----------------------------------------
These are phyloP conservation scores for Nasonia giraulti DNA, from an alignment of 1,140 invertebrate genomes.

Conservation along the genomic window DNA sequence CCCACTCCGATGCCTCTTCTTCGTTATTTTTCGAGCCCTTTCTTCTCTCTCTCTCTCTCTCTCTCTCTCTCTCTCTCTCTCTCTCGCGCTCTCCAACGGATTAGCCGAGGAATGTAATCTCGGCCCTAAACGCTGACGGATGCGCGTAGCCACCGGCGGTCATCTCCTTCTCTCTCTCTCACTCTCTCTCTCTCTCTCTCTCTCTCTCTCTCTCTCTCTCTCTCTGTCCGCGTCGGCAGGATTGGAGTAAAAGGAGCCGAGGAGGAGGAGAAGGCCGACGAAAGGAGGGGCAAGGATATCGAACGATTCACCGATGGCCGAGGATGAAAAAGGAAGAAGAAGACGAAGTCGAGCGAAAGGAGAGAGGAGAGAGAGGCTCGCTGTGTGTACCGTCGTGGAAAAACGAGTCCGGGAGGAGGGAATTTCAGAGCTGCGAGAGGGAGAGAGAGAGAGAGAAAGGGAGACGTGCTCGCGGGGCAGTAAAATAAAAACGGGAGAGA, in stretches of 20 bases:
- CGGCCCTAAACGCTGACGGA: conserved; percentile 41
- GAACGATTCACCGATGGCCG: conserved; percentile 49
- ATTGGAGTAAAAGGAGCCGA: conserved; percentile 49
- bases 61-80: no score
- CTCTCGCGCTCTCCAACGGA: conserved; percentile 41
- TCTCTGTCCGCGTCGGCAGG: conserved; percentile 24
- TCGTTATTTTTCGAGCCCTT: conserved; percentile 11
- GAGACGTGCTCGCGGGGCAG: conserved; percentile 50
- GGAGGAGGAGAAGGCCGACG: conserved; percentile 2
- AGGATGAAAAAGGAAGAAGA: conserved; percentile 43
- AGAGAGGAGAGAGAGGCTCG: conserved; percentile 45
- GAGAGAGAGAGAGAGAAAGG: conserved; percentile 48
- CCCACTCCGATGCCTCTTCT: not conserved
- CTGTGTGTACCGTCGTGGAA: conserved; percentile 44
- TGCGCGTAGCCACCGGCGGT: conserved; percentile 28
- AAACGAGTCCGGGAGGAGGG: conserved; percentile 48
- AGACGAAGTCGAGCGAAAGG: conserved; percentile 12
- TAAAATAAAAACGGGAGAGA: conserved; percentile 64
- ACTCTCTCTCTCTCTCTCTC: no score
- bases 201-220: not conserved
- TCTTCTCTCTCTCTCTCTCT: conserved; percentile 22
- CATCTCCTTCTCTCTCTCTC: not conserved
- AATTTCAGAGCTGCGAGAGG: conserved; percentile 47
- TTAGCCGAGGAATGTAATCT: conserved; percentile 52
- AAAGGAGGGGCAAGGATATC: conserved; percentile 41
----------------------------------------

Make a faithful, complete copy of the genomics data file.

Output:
These are phyloP conservation scores for Nasonia giraulti DNA, from an alignment of 1,140 invertebrate genomes.

Conservation along the genomic window DNA sequence CCCACTCCGATGCCTCTTCTTCGTTATTTTTCGAGCCCTTTCTTCTCTCTCTCTCTCTCTCTCTCTCTCTCTCTCTCTCTCTCTCGCGCTCTCCAACGGATTAGCCGAGGAATGTAATCTCGGCCCTAAACGCTGACGGATGCGCGTAGCCACCGGCGGTCATCTCCTTCTCTCTCTCTCACTCTCTCTCTCTCTCTCTCTCTCTCTCTCTCTCTCTCTCTCTCTGTCCGCGTCGGCAGGATTGGAGTAAAAGGAGCCGAGGAGGAGGAGAAGGCCGACGAAAGGAGGGGCAAGGATATCGAACGATTCACCGATGGCCGAGGATGAAAAAGGAAGAAGAAGACGAAGTCGAGCGAAAGGAGAGAGGAGAGAGAGGCTCGCTGTGTGTACCGTCGTGGAAAAACGAGTCCGGGAGGAGGGAATTTCAGAGCTGCGAGAGGGAGAGAGAGAGAGAGAAAGGGAGACGTGCTCGCGGGGCAGTAAAATAAAAACGGGAGAGA, in stretches of 20 bases:
- CGGCCCTAAACGCTGACGGA: conserved; percentile 41
- GAACGATTCACCGATGGCCG: conserved; percentile 49
- ATTGGAGTAAAAGGAGCCGA: conserved; percentile 49
- bases 61-80: no score
- CTCTCGCGCTCTCCAACGGA: conserved; percentile 41
- TCTCTGTCCGCGTCGGCAGG: conserved; percentile 24
- TCGTTATTTTTCGAGCCCTT: conserved; percentile 11
- GAGACGTGCTCGCGGGGCAG: conserved; percentile 50
- GGAGGAGGAGAAGGCCGACG: conserved; percentile 2
- AGGATGAAAAAGGAAGAAGA: conserved; percentile 43
- AGAGAGGAGAGAGAGGCTCG: conserved; percentile 45
- GAGAGAGAGAGAGAGAAAGG: conserved; percentile 48
- CCCACTCCGATGCCTCTTCT: not conserved
- CTGTGTGTACCGTCGTGGAA: conserved; percentile 44
- TGCGCGTAGCCACCGGCGGT: conserved; percentile 28
- AAACGAGTCCGGGAGGAGGG: conserved; percentile 48
- AGACGAAGTCGAGCGAAAGG: conserved; percentile 12
- TAAAATAAAAACGGGAGAGA: conserved; percentile 64
- ACTCTCTCTCTCTCTCTCTC: no score
- bases 201-220: not conserved
- TCTTCTCTCTCTCTCTCTCT: conserved; percentile 22
- CATCTCCTTCTCTCTCTCTC: not conserved
- AATTTCAGAGCTGCGAGAGG: conserved; percentile 47
- TTAGCCGAGGAATGTAATCT: conserved; percentile 52
- AAAGGAGGGGCAAGGATATC: conserved; percentile 41